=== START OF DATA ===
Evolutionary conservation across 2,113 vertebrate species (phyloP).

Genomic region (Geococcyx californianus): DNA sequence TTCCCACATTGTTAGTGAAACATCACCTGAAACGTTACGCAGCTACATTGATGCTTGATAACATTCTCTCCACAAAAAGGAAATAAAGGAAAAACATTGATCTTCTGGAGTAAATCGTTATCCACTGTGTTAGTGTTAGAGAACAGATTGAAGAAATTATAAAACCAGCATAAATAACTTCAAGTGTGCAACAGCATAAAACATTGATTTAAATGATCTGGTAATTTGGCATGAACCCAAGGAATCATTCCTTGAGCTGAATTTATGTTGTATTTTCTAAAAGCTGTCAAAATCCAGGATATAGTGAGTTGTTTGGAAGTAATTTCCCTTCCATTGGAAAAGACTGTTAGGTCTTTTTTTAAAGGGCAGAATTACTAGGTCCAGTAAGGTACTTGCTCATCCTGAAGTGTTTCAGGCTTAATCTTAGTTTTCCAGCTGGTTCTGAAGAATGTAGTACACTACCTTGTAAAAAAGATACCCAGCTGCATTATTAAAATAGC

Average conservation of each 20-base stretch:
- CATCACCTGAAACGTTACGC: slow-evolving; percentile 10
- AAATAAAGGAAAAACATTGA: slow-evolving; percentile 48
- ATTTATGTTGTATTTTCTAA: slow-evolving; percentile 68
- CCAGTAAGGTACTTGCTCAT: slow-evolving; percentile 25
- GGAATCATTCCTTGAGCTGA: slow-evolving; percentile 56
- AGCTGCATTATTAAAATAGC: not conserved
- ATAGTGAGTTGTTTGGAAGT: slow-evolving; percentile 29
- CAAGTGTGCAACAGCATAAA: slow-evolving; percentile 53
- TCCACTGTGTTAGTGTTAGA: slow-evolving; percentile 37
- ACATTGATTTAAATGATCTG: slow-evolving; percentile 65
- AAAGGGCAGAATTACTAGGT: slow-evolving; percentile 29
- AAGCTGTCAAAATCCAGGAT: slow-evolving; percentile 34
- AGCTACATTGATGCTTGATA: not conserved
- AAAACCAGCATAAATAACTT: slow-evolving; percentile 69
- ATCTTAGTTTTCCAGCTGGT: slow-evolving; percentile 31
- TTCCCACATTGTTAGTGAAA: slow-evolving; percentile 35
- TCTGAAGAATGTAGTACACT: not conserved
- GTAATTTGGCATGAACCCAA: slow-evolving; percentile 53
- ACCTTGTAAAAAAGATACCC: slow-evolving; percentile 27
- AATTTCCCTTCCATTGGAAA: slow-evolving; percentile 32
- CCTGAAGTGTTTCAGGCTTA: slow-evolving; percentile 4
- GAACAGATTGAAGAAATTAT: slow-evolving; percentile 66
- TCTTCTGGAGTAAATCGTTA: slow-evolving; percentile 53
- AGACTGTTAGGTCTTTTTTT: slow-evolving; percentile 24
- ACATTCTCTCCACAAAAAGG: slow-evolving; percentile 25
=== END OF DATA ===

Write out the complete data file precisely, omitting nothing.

Evolutionary conservation across 2,113 vertebrate species (phyloP).

Genomic region (Geococcyx californianus): DNA sequence TTCCCACATTGTTAGTGAAACATCACCTGAAACGTTACGCAGCTACATTGATGCTTGATAACATTCTCTCCACAAAAAGGAAATAAAGGAAAAACATTGATCTTCTGGAGTAAATCGTTATCCACTGTGTTAGTGTTAGAGAACAGATTGAAGAAATTATAAAACCAGCATAAATAACTTCAAGTGTGCAACAGCATAAAACATTGATTTAAATGATCTGGTAATTTGGCATGAACCCAAGGAATCATTCCTTGAGCTGAATTTATGTTGTATTTTCTAAAAGCTGTCAAAATCCAGGATATAGTGAGTTGTTTGGAAGTAATTTCCCTTCCATTGGAAAAGACTGTTAGGTCTTTTTTTAAAGGGCAGAATTACTAGGTCCAGTAAGGTACTTGCTCATCCTGAAGTGTTTCAGGCTTAATCTTAGTTTTCCAGCTGGTTCTGAAGAATGTAGTACACTACCTTGTAAAAAAGATACCCAGCTGCATTATTAAAATAGC

Average conservation of each 20-base stretch:
- CATCACCTGAAACGTTACGC: slow-evolving; percentile 10
- AAATAAAGGAAAAACATTGA: slow-evolving; percentile 48
- ATTTATGTTGTATTTTCTAA: slow-evolving; percentile 68
- CCAGTAAGGTACTTGCTCAT: slow-evolving; percentile 25
- GGAATCATTCCTTGAGCTGA: slow-evolving; percentile 56
- AGCTGCATTATTAAAATAGC: not conserved
- ATAGTGAGTTGTTTGGAAGT: slow-evolving; percentile 29
- CAAGTGTGCAACAGCATAAA: slow-evolving; percentile 53
- TCCACTGTGTTAGTGTTAGA: slow-evolving; percentile 37
- ACATTGATTTAAATGATCTG: slow-evolving; percentile 65
- AAAGGGCAGAATTACTAGGT: slow-evolving; percentile 29
- AAGCTGTCAAAATCCAGGAT: slow-evolving; percentile 34
- AGCTACATTGATGCTTGATA: not conserved
- AAAACCAGCATAAATAACTT: slow-evolving; percentile 69
- ATCTTAGTTTTCCAGCTGGT: slow-evolving; percentile 31
- TTCCCACATTGTTAGTGAAA: slow-evolving; percentile 35
- TCTGAAGAATGTAGTACACT: not conserved
- GTAATTTGGCATGAACCCAA: slow-evolving; percentile 53
- ACCTTGTAAAAAAGATACCC: slow-evolving; percentile 27
- AATTTCCCTTCCATTGGAAA: slow-evolving; percentile 32
- CCTGAAGTGTTTCAGGCTTA: slow-evolving; percentile 4
- GAACAGATTGAAGAAATTAT: slow-evolving; percentile 66
- TCTTCTGGAGTAAATCGTTA: slow-evolving; percentile 53
- AGACTGTTAGGTCTTTTTTT: slow-evolving; percentile 24
- ACATTCTCTCCACAAAAAGG: slow-evolving; percentile 25